Why do you think specific ladies appear as recurring themes in your songs?

I think it goes back to the days of watching teen idols when I was a little boy, like Dion, Bobby Rydell, these guys like Troy Donahue. A lot of those songs were about girls and stuff, so somehow it just made sense for me. And all of those girls were in my life some way or another. Some for short term just to date, and some who I knew for a little bit. And most of those girls, I guess it takes them by surprise because I’m always singing about them. It’s hard for me—I’m not the type of guy that can pick up a guitar, sit at the piano and start singing. It’s like my girlfriend for many years, I still can’t sing in front of her.

Does your girlfriend Bernadette get jealous when you show her these songs about other women?

Yeah. She does a little bit definitely, but she’s accepted it. She does performances with me. Because once in a while lately, Linda—who I sing about a bit—her and I have been in contact with one another through emails just to talk about old times or something, because we were young back then, so she gets a little uptight about that. But she’s all right with it, I guess. She can understand it a little bit.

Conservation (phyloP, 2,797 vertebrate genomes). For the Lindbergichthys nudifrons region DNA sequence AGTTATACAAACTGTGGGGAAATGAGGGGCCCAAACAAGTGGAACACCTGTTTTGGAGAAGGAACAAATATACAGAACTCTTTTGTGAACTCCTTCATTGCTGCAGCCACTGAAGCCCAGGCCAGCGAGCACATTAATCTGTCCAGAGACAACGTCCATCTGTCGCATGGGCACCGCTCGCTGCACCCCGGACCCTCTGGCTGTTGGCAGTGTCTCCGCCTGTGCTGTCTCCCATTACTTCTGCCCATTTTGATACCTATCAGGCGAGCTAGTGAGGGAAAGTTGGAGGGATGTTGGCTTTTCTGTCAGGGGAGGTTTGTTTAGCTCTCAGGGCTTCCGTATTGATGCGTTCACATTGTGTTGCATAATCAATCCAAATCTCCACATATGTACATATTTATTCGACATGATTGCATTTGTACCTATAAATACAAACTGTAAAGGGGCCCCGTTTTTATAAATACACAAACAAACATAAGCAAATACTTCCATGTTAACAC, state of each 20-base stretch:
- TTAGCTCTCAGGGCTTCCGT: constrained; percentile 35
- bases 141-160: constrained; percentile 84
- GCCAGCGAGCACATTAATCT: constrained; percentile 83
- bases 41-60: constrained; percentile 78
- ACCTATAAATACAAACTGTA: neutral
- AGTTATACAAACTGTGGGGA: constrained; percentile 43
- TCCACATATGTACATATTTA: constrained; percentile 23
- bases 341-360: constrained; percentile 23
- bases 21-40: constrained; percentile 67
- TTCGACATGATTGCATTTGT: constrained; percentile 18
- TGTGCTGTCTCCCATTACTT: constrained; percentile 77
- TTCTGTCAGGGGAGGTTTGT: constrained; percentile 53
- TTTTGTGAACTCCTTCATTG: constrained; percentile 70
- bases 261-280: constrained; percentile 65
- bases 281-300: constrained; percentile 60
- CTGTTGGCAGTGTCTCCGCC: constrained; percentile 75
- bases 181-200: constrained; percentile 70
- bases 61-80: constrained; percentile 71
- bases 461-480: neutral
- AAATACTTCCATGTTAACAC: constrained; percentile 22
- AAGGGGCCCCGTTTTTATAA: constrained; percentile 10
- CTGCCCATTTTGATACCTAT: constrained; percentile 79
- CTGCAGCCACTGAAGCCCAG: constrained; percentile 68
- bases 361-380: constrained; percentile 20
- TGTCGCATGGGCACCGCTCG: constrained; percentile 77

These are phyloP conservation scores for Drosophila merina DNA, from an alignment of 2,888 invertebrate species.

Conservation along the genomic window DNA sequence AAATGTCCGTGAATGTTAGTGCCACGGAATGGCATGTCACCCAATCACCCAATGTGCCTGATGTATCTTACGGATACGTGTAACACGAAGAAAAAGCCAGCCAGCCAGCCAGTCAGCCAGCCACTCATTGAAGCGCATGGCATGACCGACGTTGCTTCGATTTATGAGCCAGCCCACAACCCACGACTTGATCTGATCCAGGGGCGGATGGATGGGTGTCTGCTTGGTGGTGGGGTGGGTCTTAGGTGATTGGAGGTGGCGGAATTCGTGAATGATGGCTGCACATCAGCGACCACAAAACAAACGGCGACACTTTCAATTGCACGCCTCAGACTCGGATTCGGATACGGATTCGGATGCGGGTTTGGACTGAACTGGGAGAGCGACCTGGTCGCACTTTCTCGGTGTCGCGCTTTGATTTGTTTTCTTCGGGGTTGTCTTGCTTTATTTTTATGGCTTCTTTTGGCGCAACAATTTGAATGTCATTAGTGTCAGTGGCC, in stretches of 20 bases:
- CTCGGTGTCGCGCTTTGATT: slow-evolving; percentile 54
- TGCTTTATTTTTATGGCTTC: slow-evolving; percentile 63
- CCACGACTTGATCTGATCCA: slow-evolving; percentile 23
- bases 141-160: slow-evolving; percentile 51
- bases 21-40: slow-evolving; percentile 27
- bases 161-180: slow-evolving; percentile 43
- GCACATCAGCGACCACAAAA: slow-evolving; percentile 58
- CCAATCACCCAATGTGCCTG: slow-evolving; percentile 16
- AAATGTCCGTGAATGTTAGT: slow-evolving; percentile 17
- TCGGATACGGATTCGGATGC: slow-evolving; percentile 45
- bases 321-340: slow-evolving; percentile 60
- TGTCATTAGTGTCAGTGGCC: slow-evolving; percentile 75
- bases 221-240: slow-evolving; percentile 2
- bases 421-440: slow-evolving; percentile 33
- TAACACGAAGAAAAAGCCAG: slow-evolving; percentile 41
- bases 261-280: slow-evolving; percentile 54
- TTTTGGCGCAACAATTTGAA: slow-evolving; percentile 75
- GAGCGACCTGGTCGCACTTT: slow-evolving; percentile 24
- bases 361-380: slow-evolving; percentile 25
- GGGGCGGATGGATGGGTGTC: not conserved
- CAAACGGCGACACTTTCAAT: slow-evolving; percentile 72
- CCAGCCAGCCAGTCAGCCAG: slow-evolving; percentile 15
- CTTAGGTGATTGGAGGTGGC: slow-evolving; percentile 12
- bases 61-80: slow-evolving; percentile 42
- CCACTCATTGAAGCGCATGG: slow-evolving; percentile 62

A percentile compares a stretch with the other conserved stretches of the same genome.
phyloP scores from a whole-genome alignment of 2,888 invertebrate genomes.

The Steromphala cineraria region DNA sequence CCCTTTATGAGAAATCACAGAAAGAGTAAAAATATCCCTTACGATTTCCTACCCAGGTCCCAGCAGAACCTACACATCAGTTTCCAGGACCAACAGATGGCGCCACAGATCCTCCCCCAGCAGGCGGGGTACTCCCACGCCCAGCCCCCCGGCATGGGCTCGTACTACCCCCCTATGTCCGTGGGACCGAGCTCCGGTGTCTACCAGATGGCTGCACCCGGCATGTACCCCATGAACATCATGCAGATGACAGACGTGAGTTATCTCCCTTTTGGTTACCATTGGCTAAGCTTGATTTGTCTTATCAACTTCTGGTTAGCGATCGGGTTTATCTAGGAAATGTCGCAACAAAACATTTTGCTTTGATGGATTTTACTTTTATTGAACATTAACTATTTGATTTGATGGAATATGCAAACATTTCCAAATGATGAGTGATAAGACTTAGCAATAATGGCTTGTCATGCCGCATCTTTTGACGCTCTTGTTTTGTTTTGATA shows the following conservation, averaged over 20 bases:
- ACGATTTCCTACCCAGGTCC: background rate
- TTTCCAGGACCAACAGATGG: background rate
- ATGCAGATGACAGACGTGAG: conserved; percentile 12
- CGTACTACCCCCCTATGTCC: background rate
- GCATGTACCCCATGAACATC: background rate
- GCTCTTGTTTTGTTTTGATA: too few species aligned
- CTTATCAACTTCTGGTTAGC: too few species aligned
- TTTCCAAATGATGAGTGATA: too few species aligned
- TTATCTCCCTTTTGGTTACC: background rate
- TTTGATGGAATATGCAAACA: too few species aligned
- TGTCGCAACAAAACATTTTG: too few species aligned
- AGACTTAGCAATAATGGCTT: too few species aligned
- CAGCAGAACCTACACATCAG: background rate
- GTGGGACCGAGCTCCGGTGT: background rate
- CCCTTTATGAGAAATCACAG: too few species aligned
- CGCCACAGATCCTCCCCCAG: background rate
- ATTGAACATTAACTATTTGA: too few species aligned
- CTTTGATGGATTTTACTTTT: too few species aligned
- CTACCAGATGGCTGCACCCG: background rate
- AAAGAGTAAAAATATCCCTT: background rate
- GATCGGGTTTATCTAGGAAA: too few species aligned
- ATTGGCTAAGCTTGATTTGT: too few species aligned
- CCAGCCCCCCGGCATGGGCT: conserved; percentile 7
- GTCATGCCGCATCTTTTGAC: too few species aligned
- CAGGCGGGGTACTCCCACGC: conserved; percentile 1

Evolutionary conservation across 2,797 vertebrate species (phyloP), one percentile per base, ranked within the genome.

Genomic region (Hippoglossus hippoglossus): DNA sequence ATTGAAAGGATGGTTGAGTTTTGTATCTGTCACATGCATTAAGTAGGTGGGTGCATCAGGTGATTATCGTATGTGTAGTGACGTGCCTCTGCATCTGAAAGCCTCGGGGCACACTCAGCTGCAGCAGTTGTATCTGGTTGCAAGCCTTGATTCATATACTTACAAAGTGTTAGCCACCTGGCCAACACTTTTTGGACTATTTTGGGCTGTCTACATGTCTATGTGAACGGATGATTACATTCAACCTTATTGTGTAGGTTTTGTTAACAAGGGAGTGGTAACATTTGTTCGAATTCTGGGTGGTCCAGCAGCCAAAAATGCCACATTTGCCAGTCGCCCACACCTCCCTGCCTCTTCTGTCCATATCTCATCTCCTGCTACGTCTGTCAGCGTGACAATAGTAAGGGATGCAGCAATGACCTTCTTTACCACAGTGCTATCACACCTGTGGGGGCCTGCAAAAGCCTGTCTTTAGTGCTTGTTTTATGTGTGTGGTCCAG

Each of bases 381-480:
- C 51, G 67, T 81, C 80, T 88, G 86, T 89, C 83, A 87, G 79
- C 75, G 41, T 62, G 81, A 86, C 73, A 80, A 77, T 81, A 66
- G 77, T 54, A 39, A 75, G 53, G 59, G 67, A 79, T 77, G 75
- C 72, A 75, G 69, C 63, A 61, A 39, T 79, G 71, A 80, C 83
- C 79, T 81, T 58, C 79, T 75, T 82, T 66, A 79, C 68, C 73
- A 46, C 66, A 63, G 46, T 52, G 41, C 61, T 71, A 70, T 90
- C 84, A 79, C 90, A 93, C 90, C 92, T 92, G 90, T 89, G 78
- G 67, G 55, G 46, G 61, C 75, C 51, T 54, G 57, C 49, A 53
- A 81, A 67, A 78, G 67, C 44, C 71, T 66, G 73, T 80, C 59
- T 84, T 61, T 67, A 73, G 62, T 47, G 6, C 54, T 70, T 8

Is Bernadette going back to Endicott with you?

Yes. Those first few nights will be kind of wild, and then as we settle in, to be in the same bedroom—I guess I’ll be in my parent’s bedroom at that point. It will be odd to walk up the steps and down the steps, and we live near a park so it’s kind of nice. It’ll be kind of surreal.

It’s almost as if you’ve come full circle.

Well that’s what I say, yeah. That’s a nice logical end to me—to be back home again. Because I’ve been out here a long time, and when I go back to New York City sometimes, once in a while I’ll go back to my hometown, and I see it after so many years, and it just seems healthier [laughs] for some odd reason. The air. I don’t know. I guess it’s all the rain and the trees—the pine trees. It makes sense. It’s healthier to breathe.

Electric Endicott is out now.